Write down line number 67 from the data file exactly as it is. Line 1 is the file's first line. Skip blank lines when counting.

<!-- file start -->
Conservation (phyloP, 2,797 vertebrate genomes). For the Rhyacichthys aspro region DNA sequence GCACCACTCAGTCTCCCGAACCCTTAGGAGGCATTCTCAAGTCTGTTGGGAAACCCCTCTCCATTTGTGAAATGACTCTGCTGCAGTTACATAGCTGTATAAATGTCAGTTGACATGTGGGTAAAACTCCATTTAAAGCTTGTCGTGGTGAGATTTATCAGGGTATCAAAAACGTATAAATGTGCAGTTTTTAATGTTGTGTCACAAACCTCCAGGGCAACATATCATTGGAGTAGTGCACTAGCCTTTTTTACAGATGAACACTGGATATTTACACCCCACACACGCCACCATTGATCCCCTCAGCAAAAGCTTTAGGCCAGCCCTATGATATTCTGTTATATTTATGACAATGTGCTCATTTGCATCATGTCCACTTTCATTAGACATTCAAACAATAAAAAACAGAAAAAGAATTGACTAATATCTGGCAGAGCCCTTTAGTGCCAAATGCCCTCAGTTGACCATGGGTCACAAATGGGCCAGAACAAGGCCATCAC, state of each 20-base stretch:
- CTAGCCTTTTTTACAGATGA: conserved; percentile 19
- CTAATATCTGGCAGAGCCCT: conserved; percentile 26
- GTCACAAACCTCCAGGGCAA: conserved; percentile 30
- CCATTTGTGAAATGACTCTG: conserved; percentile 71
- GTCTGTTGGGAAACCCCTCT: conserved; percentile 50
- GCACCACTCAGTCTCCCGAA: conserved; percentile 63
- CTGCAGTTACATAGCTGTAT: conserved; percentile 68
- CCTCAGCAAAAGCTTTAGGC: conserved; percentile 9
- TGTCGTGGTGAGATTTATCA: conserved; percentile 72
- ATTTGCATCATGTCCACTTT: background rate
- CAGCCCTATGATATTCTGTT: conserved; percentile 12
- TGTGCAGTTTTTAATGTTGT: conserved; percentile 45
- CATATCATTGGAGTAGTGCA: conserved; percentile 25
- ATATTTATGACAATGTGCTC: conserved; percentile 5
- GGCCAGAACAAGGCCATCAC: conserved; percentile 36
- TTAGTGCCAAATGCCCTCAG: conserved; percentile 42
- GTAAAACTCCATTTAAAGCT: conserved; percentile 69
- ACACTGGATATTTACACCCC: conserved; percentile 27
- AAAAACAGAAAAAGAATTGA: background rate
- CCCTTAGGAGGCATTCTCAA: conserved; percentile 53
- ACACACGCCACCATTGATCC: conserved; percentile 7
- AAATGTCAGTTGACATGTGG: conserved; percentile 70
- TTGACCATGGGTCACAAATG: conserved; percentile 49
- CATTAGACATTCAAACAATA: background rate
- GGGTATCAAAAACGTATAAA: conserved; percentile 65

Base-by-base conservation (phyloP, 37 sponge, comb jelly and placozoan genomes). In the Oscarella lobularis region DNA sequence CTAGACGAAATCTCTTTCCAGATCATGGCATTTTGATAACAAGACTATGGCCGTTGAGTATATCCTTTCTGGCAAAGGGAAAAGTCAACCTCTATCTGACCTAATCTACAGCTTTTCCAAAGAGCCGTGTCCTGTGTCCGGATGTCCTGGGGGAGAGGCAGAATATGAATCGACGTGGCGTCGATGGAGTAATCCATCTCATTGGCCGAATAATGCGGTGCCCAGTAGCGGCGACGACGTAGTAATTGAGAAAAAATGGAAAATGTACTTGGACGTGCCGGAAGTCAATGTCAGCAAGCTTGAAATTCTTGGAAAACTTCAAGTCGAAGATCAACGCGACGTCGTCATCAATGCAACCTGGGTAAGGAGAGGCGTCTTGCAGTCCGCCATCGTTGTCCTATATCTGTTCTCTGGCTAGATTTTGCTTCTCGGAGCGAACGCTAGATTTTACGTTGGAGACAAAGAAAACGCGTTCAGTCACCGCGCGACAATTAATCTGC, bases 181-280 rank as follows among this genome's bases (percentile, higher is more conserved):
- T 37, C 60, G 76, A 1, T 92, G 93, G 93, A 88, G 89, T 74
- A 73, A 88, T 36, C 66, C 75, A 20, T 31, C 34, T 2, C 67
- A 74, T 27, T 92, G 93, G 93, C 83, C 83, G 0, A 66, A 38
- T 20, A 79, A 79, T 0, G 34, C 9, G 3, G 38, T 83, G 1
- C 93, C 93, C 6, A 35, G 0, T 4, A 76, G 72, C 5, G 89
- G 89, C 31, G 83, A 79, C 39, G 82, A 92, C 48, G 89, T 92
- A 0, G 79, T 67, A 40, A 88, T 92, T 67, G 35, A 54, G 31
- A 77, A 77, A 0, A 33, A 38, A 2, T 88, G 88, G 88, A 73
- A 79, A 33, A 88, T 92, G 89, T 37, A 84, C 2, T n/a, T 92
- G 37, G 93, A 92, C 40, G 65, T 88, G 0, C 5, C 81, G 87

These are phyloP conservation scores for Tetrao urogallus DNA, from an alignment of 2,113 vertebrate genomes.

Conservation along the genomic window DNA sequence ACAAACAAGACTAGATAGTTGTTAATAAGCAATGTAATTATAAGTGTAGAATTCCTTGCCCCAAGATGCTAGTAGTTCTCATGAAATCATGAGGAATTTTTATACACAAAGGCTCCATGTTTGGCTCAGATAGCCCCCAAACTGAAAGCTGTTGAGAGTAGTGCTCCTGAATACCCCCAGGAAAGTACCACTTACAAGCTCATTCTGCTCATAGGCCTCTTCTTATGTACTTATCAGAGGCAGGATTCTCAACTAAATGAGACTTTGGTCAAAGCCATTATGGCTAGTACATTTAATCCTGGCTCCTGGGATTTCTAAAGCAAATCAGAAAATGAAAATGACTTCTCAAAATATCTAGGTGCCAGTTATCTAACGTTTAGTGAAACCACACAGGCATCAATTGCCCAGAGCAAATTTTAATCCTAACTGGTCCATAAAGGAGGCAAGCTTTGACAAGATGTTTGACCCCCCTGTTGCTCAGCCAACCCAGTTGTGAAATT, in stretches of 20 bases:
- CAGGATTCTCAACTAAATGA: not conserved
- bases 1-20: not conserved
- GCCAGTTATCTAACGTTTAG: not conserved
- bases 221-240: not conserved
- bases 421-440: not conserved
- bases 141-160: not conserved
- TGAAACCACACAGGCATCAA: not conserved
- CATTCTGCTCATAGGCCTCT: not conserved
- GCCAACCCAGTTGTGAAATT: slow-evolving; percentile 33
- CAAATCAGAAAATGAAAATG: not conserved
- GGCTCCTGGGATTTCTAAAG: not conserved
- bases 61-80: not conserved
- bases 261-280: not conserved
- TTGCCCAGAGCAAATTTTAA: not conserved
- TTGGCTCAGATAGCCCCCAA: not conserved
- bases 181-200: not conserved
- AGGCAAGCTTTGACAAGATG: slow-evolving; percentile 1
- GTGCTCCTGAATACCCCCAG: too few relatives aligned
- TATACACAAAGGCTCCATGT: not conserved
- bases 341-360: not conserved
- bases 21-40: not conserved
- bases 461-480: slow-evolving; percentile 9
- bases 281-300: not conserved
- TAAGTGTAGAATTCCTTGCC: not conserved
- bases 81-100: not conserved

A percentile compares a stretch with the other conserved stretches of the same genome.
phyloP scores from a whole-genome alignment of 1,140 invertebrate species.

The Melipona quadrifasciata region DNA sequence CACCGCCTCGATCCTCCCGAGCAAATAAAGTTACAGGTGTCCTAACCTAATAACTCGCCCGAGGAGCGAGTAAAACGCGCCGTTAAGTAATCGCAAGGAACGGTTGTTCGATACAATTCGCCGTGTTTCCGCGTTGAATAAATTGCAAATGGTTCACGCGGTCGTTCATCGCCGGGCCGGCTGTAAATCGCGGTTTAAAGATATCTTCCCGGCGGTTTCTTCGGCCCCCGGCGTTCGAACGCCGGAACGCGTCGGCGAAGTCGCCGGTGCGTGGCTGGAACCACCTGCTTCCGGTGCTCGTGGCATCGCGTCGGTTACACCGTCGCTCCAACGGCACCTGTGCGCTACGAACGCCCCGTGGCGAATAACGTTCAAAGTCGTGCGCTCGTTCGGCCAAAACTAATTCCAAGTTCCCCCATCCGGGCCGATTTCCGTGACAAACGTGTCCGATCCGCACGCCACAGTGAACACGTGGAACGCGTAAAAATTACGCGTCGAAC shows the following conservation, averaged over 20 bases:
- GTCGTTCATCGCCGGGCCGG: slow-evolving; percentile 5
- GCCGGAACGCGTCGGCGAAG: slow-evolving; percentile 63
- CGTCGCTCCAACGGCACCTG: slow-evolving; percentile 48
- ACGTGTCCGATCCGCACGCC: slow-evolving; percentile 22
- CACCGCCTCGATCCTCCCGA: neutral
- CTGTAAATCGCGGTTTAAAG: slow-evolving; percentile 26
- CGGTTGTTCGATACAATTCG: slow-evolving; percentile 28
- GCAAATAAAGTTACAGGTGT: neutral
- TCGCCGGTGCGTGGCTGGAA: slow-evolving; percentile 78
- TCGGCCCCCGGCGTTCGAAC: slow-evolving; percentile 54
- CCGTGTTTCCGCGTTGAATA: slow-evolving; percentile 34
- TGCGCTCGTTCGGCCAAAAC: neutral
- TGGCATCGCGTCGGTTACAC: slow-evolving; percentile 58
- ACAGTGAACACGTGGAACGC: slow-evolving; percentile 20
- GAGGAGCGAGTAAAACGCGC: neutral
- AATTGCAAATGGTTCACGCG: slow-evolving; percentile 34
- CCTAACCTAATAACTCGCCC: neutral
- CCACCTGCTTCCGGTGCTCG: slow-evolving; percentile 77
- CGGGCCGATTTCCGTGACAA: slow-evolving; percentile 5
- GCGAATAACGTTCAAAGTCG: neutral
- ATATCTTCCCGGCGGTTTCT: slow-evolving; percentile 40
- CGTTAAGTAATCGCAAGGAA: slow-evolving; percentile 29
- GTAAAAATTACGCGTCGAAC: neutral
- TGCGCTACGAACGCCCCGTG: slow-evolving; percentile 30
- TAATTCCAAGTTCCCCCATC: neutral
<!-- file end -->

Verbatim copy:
The Melipona quadrifasciata region DNA sequence CACCGCCTCGATCCTCCCGAGCAAATAAAGTTACAGGTGTCCTAACCTAATAACTCGCCCGAGGAGCGAGTAAAACGCGCCGTTAAGTAATCGCAAGGAACGGTTGTTCGATACAATTCGCCGTGTTTCCGCGTTGAATAAATTGCAAATGGTTCACGCGGTCGTTCATCGCCGGGCCGGCTGTAAATCGCGGTTTAAAGATATCTTCCCGGCGGTTTCTTCGGCCCCCGGCGTTCGAACGCCGGAACGCGTCGGCGAAGTCGCCGGTGCGTGGCTGGAACCACCTGCTTCCGGTGCTCGTGGCATCGCGTCGGTTACACCGTCGCTCCAACGGCACCTGTGCGCTACGAACGCCCCGTGGCGAATAACGTTCAAAGTCGTGCGCTCGTTCGGCCAAAACTAATTCCAAGTTCCCCCATCCGGGCCGATTTCCGTGACAAACGTGTCCGATCCGCACGCCACAGTGAACACGTGGAACGCGTAAAAATTACGCGTCGAAC shows the following conservation, averaged over 20 bases: